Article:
1887

Abstract

Several inducers of chlamydial persistence have been described, including interferon- (IFN-), IFN-, IFN-, and tumour necrosis factor- (TNF-) exposure, and iron, amino acid or glucose deprivation. A tissue-culture model of /herpes simplex virus type-2 (HSV-2) co-infection indicates that viral co-infection stimulates the formation of persistent chlamydiae. This study was designed to ascertain whether co-infection-induced persistence is mediated by a previously characterized mechanism. Luminex assays indicate that IFN-, IFN-, and TNF- are not released from co-infected cells. Semiquantitative RT-PCR studies demonstrate that IFN-, IFN-, indoleamine 2,3-dioxygenase, lymphotoxin- and inducible nitric oxide synthase are not expressed during co-infection. These data indicate that viral-induced persistence is not stimulated by any persistence-associated cytokine. Supplementation of co-infected cells with excess amino acids, iron-saturated holotransferrin, glucose or a combination of amino acids and iron does not restore chlamydial infectivity, demonstrating that HSV-2-induced persistence is not mediated by depletion of these nutrients. Finally, inclusions within co-infected cells continue to enlarge and incorporate C-NBD-ceramide, indicating that HSV-2 co-infection does not inhibit vesicular transport to the developing inclusion. Collectively these data demonstrate that co-infection-induced persistence is not mediated by any currently characterized persistence inducer or anti-chlamydial pathway. Previous studies indicate that HSV-2 attachment and/or entry into the host cell is sufficient for stimulating chlamydial persistence, suggesting that viral attachment and/or entry may trigger a novel host pathway which restricts chlamydial development.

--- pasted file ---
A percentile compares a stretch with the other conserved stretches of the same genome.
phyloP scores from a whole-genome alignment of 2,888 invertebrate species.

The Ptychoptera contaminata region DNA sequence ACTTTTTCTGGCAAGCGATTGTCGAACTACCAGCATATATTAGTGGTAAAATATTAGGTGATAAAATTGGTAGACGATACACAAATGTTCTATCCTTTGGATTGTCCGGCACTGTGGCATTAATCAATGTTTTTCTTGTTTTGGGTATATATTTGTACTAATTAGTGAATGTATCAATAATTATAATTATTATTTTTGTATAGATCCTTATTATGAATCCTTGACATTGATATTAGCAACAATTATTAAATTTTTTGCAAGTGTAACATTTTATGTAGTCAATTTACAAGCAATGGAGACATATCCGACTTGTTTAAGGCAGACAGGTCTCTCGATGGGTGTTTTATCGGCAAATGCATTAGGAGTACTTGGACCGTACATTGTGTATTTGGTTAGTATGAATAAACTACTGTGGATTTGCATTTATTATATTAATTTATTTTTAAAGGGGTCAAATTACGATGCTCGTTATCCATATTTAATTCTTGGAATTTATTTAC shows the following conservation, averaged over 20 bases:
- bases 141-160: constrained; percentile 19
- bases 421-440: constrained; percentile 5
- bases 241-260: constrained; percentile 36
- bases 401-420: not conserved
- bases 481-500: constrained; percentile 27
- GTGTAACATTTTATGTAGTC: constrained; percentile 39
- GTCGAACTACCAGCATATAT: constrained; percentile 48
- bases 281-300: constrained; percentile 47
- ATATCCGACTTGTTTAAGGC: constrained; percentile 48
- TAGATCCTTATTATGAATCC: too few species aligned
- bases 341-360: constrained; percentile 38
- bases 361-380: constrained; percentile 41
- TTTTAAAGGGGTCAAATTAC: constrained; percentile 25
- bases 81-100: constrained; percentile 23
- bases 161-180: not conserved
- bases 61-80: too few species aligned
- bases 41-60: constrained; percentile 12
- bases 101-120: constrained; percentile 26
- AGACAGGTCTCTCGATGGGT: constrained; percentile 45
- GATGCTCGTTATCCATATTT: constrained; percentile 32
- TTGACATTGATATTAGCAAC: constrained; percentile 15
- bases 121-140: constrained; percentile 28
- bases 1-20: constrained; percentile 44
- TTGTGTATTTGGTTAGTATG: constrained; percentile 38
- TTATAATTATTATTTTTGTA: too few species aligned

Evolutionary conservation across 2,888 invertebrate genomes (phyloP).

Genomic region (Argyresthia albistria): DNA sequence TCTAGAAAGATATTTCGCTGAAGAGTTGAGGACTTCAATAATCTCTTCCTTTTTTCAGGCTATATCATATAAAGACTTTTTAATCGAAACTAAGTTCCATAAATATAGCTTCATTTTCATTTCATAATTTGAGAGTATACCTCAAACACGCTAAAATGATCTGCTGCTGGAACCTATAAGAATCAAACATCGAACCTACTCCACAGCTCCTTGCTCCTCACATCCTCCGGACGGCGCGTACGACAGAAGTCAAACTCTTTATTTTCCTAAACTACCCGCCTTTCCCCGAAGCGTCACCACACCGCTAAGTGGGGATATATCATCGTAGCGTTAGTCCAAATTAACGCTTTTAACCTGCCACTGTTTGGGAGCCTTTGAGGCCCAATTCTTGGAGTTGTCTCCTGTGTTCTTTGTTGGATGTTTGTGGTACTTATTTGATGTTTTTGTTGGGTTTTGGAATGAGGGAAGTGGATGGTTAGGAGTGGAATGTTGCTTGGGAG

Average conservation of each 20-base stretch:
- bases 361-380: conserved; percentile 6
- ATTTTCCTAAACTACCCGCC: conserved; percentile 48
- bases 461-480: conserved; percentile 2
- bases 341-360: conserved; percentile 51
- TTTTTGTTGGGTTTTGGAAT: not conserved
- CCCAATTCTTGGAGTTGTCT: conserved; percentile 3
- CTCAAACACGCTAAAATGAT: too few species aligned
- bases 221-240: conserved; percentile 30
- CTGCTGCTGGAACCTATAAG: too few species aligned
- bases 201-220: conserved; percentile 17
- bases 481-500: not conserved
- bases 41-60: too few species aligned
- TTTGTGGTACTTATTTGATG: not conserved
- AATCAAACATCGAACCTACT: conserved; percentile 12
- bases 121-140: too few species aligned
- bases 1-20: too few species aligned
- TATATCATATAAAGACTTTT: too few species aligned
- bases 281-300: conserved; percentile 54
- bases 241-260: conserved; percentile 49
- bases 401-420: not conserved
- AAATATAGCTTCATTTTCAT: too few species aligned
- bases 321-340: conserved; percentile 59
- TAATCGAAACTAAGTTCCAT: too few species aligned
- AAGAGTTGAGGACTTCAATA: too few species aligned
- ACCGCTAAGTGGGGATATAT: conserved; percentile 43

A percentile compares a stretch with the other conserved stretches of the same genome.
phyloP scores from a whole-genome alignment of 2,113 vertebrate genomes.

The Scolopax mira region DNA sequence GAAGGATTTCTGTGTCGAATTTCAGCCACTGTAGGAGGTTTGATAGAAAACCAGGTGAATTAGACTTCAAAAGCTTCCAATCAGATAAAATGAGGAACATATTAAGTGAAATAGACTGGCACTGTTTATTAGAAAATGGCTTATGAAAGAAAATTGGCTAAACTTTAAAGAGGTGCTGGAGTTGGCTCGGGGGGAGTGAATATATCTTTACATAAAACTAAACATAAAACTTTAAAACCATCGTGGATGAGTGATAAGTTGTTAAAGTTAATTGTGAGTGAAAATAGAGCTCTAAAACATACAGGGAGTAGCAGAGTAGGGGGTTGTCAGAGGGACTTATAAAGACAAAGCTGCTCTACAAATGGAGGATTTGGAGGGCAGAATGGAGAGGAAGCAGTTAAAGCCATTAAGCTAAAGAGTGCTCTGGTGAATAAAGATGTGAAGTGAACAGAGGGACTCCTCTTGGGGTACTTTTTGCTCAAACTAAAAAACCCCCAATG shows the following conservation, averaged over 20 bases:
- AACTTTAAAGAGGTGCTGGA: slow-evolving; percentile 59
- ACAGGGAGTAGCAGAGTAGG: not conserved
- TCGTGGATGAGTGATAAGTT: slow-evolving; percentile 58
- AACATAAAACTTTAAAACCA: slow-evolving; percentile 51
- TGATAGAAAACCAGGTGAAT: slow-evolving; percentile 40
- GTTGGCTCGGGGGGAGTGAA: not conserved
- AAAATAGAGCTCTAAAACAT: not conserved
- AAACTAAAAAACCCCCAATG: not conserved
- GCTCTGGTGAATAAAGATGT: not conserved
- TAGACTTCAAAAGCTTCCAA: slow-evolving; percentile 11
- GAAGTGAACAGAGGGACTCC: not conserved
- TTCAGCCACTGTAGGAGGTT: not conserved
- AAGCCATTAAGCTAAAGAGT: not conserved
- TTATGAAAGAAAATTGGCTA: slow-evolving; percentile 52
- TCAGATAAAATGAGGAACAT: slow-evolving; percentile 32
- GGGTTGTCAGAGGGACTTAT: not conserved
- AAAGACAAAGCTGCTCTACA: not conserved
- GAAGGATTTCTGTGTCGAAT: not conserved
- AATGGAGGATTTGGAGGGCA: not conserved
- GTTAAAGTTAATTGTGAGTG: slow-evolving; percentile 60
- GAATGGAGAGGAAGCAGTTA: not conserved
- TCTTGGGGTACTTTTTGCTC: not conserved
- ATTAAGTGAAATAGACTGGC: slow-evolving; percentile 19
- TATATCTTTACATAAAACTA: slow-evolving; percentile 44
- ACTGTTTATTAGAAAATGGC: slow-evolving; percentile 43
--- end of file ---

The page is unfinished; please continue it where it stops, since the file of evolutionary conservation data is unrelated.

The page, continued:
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2008-03-01
2020-08-07
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